Bloody Victory: The Sacrifice on the Somme and the Making of the Twentieth Century
Gary Sheffield is impressed with a refreshing new take on the iconic 1916 battle that is seen as the fulcrum of the First World War
Reviewed by: Gary Sheffield
Author: William Philpott
Publisher: Little, Brown
Price (RRP): £25
Forty-five years ago AJP Taylor was the most famous historian in Britain. He was one of the first celebrity academics, and when he said something controversial, people sat up and took notice. His view of Adolf Hitler as a normal but evil German statesman caused outrage.
But Taylor’s version of the battle of the Somme did not excite anything like the same level of anger. He claimed that it set the picture by which future generations saw the First World War: brave helpless soldiers; blundering obstinate generals; nothing achieved.
Taylor was preaching to a mass readership that was sympathetic to what William Philpott in his admirable new study Bloody Victory: the Sacrifice on the Somme and the Making
of the Twentieth Century calls Taylor’s “factual inaccuracies, half truths and clichés”; indeed, Taylor “himself ‘set the picture’ for later generations”. I can vividly remember reading Taylor’s Illustrated History as a young teenager in the early 1970s, and the impression it made on me.
Today, Taylor’s view of the Somme holds the field. The battle is firmly fixed in the collective British memory as a futile massacre, in spite of a number of efforts to argue that the matter was rather more complex. Dr Philpott’s book is the latest, and perhaps the most ambitious and impressive, attempt to buck this trend.
Most historians who have tackled the Somme have approached it from a Britocentric perspective. Even those who have attempted to reflect the French role, as I did in my short popular book on the battle published in 2003, have to bear in mind the demands of publishers and audiences who want to read primarily about the British Army.
As a specialist in 20th-century French military history, Dr Philpott comes at the Somme from a different angle. His insistence that the French army take centre stage in the story of the Somme, rather than be shuffled off to the wings (or even omitted from the cast list altogether) makes for a refreshingly different take on the battle.
His points are well made. The French army did much better than the British at the beginning of the battle, at a much smaller cost in casualties. French gunnery and generalship emerges as superior to that of the British, with General Foch as a key figure. “That the French army could walk over the German lines on 1 July”, Philpott writes, “was due to the French gunners… It was a vindication of Foch’s attacking methods, and Fayolle’s cautious and precise preparations”.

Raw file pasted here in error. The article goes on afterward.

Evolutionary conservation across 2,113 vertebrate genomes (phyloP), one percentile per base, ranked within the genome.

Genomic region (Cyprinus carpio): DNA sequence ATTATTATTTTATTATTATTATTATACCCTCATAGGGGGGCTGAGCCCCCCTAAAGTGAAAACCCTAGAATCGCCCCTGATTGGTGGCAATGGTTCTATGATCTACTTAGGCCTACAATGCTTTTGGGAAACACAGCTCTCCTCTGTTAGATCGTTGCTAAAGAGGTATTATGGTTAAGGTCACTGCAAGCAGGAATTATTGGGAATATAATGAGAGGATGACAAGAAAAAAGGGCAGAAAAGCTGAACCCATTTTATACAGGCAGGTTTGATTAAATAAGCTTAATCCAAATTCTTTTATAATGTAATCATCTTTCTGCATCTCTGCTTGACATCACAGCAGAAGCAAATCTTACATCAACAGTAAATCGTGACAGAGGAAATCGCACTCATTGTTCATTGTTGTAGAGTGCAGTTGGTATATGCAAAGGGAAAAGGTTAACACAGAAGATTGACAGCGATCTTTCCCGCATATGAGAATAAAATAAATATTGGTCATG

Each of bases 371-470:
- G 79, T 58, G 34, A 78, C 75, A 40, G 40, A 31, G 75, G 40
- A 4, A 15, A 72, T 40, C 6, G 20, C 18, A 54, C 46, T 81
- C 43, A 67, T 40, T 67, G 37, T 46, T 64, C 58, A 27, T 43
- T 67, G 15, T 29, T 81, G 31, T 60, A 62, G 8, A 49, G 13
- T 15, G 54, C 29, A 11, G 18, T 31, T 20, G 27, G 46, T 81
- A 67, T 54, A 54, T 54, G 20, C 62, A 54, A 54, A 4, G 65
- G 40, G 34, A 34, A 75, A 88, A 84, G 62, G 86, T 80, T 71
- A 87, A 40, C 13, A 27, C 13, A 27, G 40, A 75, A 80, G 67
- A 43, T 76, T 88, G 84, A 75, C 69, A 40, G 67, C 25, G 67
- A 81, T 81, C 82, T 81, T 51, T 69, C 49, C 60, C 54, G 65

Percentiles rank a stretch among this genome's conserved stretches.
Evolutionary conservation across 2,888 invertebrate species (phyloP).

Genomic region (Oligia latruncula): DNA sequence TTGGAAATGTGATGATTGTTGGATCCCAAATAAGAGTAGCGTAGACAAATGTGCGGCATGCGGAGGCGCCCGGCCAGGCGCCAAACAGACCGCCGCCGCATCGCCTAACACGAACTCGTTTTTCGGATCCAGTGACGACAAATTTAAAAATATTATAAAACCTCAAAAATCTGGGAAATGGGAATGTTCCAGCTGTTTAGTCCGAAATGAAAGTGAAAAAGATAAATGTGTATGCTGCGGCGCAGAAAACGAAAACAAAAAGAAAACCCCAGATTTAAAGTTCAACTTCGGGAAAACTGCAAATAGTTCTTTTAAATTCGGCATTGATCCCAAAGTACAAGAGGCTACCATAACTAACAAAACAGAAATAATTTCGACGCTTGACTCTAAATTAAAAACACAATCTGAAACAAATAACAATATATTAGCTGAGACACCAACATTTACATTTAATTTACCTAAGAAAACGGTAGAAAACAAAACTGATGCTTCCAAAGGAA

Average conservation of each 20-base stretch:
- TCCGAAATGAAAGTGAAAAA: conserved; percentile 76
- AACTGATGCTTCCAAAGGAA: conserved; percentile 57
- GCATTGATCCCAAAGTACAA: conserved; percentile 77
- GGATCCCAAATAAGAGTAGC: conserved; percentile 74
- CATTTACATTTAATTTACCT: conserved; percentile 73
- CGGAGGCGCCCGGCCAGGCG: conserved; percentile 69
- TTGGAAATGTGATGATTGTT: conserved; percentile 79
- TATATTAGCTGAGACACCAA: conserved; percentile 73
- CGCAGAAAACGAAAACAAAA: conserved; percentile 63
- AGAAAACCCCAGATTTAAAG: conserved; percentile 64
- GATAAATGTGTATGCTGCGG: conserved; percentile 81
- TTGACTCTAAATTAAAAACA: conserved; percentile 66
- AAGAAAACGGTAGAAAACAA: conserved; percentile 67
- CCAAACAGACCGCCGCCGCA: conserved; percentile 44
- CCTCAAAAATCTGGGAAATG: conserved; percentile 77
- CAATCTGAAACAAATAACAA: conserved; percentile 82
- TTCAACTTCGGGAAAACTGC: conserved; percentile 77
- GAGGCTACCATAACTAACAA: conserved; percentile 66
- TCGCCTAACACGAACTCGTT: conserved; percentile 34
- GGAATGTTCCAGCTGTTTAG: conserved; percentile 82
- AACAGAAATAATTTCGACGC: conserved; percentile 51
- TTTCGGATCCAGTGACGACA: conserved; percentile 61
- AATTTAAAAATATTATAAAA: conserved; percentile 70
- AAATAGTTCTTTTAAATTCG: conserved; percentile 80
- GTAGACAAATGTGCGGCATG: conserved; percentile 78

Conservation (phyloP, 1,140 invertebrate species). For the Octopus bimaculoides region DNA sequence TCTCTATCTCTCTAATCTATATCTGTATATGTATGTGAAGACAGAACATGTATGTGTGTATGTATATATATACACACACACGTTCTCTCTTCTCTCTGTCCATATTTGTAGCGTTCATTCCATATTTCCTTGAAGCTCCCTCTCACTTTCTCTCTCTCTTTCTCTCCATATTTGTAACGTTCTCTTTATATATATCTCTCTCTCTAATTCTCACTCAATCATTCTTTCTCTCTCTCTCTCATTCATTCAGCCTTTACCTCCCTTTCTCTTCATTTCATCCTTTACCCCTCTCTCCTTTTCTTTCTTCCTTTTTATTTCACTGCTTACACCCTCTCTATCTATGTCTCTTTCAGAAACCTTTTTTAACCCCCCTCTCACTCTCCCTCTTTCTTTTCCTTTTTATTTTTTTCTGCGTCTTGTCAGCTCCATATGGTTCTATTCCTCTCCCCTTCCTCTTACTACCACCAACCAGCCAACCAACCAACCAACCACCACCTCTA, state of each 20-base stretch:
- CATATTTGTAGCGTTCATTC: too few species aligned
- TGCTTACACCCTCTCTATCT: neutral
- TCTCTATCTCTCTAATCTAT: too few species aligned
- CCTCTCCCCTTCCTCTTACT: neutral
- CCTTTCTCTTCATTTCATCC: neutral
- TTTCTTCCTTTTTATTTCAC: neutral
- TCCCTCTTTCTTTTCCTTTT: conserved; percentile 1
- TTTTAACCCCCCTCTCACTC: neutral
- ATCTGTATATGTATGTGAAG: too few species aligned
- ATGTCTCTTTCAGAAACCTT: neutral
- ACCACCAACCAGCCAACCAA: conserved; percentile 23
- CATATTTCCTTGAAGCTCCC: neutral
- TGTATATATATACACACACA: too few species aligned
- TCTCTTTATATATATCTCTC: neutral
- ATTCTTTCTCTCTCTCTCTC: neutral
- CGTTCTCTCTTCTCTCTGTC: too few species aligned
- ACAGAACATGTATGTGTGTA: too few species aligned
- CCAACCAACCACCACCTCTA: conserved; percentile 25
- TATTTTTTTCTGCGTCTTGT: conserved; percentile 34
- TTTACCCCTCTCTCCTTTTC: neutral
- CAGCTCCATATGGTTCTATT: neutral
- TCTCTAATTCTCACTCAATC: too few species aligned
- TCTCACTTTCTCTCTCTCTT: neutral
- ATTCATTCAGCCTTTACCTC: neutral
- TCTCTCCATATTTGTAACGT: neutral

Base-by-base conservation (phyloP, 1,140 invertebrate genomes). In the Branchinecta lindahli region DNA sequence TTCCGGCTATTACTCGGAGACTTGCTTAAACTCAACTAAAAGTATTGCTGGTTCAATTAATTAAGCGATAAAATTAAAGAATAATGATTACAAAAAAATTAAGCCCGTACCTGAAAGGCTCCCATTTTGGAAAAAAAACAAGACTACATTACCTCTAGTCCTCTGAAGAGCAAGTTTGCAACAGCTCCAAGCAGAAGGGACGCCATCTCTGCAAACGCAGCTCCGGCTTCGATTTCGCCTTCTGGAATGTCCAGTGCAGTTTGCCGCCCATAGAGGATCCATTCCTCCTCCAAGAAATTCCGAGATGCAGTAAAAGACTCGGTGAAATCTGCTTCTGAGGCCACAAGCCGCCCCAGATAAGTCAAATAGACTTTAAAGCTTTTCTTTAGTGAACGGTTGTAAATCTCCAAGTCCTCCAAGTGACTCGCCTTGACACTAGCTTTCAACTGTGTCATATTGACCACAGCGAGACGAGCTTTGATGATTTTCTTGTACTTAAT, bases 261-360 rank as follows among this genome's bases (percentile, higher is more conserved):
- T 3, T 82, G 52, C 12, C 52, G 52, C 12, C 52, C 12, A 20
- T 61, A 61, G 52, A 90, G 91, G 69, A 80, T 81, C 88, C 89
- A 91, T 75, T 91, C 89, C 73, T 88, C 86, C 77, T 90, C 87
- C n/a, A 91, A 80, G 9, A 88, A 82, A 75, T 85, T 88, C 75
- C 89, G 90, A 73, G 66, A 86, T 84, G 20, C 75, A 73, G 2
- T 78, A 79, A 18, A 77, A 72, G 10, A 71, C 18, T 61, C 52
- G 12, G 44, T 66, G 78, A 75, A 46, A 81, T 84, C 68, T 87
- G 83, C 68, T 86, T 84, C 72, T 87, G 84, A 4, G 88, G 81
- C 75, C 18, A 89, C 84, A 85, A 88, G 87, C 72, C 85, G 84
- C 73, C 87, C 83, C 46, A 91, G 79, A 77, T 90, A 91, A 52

The fact that the exchange of tactical lessons between two Allied armies fighting side by side was so patchy has not received the prominence in the historiography that it deserves. Sometimes Philpott slightly overplays his hand, and he arguably underestimates the challenges faced in 1916 by the hastily assembled British Army, from Haig downwards. Nevertheless his book sets the agenda for future Somme studies. No reputable future book will be able to marginalise the French contribution.
Philpott also pays due attention to the Germans on the Somme, and deals with the fighting in the area in the early years of the war, in 1917 and in the crucial battles of 1918. He also includes an interesting but tangential chapter on the very different fighting in 1940.
But in many ways the central parts are the ones in which he discusses the significance of the Somme, not just for the First World War but, to quote the book’s subtitle, “for the making of the 20th century”. The Somme was, he argues, correctly in my view, the fulcrum of the First World War, and therefore the beginning of all that came after.
Everyone would accept the first word of Philpott’s title – ‘bloody’ – but few would agree with the second – ‘victory’. In my own work, although I certainly see the Somme a huge strategic success for the Allies, I have consciously avoided calling it a ‘victory’. The word has implications of immediate decisiveness that fails to capture the complex legacy of the Somme.
To describe it as a victory is a provocative move. It may serve to cloud the issue of Philpott’s wider themes, which would be a pity. For this is an important and powerful book that deserves to be read and its arguments debated.